I’ve been thinking about Evansville’s neighborhoods. Twice a week I now make a morning driving to the University of Southern Indiana, joining the nearly 50,000 vehicles traveling west on the Lloyd Expressway. Despite the construction of the cloverleaf interchange at U.S. Highway 41 and the resulting traffic congestion, it’s still easy to sail over the city at a pretty good clip barely glancing down at the rooftops below the expressway. And it’s the neighborhoods these rooftops make up that I’ve been thinking about.
Independence, Lamasco, St. Anthony, Jacobsville — the neighborhoods cut by the swath of the expressway have names — or at least they did. Now, the Evansville Department of Metropolitan Development, with help from Matt Wagner Design, has compiled a map showing all the known historic and contemporary neighborhoods within the city limits. The prints are $25 and proceeds benefit the Arts Council of Southwestern Indiana and United Neighborhoods; they can be purchased at the Arts Council offices at 318 Main St.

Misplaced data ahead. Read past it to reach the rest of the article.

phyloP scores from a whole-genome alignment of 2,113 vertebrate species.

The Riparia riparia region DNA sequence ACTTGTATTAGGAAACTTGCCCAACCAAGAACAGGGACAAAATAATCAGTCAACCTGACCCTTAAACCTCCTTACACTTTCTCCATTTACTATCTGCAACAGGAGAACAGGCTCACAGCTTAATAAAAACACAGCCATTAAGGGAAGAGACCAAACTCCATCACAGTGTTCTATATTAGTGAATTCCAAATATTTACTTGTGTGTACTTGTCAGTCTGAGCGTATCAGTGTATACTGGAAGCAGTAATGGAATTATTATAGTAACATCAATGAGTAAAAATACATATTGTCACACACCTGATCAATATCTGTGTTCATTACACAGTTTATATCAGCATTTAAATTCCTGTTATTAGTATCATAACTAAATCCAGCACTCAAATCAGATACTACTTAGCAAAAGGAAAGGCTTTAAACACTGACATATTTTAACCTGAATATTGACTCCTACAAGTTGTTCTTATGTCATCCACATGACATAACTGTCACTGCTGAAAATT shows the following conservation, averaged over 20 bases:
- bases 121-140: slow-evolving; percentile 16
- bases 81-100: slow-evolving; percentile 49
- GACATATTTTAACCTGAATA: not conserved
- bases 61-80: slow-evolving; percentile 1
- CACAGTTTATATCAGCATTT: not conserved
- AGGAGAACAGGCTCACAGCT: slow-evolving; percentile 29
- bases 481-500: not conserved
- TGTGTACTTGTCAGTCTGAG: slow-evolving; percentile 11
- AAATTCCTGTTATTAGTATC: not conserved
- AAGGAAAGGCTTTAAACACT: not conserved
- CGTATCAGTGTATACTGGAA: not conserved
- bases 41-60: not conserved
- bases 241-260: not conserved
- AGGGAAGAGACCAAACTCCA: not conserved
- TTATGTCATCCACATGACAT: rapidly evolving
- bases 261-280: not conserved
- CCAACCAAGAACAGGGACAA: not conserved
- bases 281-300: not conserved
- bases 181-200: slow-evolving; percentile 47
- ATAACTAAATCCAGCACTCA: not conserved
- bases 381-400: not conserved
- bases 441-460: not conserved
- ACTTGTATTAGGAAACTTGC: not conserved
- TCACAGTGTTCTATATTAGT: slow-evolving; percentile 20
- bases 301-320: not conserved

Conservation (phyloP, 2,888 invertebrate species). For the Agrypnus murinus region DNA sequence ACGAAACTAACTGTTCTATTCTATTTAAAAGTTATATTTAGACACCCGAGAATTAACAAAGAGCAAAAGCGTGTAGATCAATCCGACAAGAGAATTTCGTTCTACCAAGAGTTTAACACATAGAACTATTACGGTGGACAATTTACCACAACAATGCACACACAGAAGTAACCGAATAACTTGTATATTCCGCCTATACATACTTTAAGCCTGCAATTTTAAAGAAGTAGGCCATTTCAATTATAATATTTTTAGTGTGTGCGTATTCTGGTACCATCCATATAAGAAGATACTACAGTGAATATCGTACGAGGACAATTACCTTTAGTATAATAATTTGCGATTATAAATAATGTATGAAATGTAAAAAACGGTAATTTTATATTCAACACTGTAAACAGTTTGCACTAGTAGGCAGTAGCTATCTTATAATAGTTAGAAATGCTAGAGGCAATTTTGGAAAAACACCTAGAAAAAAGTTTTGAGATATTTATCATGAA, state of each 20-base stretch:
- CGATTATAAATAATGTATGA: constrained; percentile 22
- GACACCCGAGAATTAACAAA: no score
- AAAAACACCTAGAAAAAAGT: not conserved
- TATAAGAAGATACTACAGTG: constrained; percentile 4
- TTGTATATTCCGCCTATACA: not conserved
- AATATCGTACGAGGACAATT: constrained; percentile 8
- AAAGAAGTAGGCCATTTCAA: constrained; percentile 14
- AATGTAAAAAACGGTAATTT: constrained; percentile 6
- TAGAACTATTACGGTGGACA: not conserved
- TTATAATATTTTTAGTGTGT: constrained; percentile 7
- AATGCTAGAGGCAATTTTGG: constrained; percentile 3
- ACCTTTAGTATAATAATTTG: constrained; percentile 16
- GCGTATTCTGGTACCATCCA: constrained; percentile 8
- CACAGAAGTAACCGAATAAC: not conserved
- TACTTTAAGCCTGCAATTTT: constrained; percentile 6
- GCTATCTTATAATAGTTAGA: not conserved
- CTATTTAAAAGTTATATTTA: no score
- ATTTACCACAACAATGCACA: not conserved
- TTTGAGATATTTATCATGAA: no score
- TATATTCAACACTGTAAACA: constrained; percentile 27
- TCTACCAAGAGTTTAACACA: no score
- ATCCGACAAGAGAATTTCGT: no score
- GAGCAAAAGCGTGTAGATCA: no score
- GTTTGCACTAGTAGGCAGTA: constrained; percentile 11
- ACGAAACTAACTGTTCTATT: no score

The 1957 Evansville phone book I wrote about a few blog entries ago also has prompted me to think about our city’s neighborhoods. The shotgun house my father grew up in on W. Florida Street, as listed in ’57 phone book, still stands in Lamasco, not far from Pigeon Creek or the Ohio River; I can picture my father as a young boy exploring the area. Today, there’s not much to bring visitors to this now industrialized neighborhood. But the house remains — one of the tidier homes on the block, with a white picket fence and, conveniently for the neighbors, a Pepsi machine in the front yard. The folks living in these homes not far from the shadows of the Lloyd Expressway are indeed neighbors, and their neighborhoods make up the fabric of the city.